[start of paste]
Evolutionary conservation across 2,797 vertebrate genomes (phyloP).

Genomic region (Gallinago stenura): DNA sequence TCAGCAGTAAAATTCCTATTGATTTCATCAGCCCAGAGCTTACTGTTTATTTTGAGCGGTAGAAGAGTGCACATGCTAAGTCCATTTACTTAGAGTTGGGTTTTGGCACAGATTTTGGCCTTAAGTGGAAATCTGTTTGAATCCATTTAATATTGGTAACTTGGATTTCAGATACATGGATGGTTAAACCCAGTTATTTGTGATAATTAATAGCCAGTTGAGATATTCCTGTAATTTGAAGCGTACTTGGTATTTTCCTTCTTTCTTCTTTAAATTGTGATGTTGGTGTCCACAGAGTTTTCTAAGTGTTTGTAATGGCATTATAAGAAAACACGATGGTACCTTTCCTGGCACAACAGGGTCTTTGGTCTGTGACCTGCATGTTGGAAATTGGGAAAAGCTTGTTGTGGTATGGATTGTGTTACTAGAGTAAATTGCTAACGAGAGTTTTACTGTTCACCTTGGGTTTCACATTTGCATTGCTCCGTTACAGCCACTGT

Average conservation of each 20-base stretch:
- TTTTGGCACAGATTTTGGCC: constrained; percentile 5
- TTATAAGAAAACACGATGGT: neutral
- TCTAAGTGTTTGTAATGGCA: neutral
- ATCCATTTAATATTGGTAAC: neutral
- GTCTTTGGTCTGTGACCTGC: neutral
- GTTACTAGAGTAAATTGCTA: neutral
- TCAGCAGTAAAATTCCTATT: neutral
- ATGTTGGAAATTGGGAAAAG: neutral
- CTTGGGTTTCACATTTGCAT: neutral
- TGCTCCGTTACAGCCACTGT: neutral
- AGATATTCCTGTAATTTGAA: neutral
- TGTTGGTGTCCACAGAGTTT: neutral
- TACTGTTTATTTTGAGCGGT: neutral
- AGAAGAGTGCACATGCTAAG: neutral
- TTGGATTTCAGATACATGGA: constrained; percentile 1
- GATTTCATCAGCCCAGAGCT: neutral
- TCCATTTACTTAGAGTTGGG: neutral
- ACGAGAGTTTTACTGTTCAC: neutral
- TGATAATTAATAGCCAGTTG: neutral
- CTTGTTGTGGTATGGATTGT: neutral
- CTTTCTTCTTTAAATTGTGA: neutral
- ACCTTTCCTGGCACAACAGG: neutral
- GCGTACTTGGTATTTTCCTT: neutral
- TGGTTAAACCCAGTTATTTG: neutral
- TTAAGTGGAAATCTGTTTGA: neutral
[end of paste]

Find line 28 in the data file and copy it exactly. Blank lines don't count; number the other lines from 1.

- TTAAGTGGAAATCTGTTTGA: neutral